Responsive web design has become a familiar part of our industry over the last few years. Like it or loathe it, at least we all know what it means. However, that doesn’t mean that the average non-developer or non-designer knows what it means.
I don’t update this site very often. I am easily distracted, I don’t have much time, and inspiration can be hard to find. But the real reason is a lack of confidence. I want to write perfect posts, but instead I write nothing at all. Obviously, this is getting me nowhere.
Katie Sherwin at Nielsen Norman Group has posted a great explanation of why placeholders should never be used as replacements for labels in form fields. Thanks to James Young for sharing the link.
The death of Windows XP has been a cause of celebration among web developers. At long last, we can create ambitious designs and write lean code for people using modern browsers, right? Not quite.
Sometimes a page isn’t really a page, it is a container for other pages. This WordPress template automatically redirects to the first child page so any page can be a container without content.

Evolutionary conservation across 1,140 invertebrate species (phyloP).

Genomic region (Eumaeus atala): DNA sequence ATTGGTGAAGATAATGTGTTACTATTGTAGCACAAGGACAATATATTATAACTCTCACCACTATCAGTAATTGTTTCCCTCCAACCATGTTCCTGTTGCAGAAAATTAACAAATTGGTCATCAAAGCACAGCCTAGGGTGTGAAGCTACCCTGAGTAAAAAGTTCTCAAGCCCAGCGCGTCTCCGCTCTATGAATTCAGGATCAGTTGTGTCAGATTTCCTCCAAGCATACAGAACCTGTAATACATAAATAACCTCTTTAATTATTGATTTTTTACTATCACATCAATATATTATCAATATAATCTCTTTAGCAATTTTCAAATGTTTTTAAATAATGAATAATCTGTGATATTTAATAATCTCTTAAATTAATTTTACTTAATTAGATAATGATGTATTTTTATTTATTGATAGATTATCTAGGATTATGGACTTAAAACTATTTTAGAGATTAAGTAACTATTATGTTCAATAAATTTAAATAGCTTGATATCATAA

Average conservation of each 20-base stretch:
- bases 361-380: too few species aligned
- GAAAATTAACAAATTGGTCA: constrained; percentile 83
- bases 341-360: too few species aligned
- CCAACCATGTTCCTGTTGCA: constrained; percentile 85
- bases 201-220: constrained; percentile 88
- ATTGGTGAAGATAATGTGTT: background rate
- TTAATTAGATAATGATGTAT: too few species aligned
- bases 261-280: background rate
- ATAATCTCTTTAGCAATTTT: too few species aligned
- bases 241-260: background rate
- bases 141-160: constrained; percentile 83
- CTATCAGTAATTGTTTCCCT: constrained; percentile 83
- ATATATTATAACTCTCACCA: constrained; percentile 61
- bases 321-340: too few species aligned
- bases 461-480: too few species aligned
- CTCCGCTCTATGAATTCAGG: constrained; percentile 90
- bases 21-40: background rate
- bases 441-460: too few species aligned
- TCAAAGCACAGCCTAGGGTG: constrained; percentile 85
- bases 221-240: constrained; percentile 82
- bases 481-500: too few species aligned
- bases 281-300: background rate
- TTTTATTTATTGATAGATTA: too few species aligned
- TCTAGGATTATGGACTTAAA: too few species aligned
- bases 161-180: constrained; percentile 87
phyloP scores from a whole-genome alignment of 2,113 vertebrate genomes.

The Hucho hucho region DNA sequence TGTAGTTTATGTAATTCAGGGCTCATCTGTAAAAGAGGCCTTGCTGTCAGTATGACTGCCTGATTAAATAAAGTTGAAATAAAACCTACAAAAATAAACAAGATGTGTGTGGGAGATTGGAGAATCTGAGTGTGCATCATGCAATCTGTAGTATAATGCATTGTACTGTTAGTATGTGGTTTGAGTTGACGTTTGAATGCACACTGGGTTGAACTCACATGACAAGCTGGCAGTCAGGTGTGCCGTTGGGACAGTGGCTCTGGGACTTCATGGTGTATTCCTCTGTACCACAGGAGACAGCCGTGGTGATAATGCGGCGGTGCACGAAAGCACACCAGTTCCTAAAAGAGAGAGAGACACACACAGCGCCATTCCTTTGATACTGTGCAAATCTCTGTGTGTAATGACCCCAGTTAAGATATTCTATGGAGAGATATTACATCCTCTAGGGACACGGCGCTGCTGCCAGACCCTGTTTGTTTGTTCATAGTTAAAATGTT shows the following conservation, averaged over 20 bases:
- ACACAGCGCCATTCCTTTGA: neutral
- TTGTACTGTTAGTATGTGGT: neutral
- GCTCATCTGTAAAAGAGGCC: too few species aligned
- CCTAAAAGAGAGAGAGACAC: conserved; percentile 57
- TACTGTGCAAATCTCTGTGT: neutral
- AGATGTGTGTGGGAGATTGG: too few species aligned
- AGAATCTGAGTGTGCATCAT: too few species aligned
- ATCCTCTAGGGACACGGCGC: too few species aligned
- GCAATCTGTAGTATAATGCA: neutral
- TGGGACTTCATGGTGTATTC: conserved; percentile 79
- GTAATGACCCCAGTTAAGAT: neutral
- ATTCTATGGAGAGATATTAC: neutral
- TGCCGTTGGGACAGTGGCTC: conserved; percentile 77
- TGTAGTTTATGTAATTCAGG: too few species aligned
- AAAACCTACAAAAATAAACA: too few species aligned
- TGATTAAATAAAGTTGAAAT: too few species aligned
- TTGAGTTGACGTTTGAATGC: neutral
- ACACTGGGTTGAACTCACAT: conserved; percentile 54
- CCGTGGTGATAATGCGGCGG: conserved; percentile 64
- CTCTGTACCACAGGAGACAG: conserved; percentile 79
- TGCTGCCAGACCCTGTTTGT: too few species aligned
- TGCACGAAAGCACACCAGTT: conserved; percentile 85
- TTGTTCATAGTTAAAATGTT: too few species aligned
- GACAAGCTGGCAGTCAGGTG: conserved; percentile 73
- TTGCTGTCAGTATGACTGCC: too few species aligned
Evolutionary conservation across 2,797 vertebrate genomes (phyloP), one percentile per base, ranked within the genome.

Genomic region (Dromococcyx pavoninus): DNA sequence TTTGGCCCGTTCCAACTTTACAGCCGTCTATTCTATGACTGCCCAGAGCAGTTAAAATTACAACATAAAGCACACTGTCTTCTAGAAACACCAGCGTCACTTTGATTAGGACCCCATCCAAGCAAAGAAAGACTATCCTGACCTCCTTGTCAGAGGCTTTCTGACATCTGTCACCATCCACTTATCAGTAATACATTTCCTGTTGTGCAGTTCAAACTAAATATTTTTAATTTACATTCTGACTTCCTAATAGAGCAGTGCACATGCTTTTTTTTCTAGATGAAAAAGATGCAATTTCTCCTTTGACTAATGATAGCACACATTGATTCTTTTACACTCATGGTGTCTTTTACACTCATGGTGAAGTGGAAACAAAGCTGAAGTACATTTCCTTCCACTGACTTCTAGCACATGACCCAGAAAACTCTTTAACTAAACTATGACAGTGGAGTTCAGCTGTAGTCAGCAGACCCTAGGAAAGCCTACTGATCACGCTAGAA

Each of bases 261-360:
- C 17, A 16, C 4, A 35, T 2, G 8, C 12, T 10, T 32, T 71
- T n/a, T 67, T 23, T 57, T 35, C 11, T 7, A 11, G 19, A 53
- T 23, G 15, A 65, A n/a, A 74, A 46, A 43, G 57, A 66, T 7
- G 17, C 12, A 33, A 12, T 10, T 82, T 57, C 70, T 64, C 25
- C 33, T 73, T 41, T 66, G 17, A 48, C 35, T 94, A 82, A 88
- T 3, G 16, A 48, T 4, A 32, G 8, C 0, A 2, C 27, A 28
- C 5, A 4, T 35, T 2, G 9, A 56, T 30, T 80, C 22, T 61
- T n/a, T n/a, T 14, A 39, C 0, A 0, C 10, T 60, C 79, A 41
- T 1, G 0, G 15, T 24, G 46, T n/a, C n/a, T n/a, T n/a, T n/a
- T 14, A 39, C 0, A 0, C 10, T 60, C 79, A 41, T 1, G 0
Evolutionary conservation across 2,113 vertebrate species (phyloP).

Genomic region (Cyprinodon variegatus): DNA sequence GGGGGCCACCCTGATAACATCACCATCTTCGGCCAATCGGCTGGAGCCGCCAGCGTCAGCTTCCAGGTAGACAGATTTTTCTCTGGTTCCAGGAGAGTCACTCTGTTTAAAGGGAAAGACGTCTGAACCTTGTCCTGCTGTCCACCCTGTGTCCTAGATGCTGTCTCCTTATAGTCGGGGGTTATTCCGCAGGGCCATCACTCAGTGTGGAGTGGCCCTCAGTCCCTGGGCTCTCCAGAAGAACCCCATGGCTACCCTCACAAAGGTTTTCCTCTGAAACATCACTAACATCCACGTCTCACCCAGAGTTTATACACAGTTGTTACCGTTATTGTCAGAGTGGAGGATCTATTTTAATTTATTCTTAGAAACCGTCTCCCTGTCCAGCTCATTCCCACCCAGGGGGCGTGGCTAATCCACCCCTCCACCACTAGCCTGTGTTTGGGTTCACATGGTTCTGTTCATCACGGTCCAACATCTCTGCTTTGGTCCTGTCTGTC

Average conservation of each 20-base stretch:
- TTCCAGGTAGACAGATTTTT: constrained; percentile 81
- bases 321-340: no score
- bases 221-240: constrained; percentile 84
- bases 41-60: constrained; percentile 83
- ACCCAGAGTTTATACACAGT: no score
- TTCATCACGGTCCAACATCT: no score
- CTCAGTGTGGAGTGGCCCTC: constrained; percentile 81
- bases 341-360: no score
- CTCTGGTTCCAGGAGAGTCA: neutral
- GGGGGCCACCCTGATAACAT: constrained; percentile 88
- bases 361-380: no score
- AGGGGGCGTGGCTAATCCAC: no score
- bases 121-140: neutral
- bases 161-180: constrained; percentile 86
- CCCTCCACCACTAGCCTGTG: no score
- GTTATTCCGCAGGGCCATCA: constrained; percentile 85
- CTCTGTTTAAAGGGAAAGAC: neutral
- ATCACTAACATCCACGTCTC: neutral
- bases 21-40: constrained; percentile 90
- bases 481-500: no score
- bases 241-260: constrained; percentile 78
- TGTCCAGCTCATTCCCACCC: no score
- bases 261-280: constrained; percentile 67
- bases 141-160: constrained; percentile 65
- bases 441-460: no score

Responsive design makes it more important than ever that content is not tied to layout. You cannot control how people will view your site or read your content, so make sure what you write makes sense no matter how people read it.
If you are developing a new WordPress site on a live server, you might want to display a holding page to anyone who isn’t working on the site. You can do this very easily, using a few lines to check whether the current user is logged in.
Did you know that you can make any element circular with CSS? Just set the width and height to the same value and set the border radius to something excessively large, such as border-radius: 999em. I just that might be useful.
There are lots of new elements in HTML5, but there are also a few old elements with new meanings. In particular, there are several formerly presentational elements that have been redefined to have semantic value.
A lot of people grumble about WordPress. It’s old, it’s everywhere, and it’s written in deeply unfashionable PHP. But whatever you think about it, the really remarkable thing is that it exists at all. Thanks to Automattic, we all benefit from a free, open source platform we can use however we want. Just something to …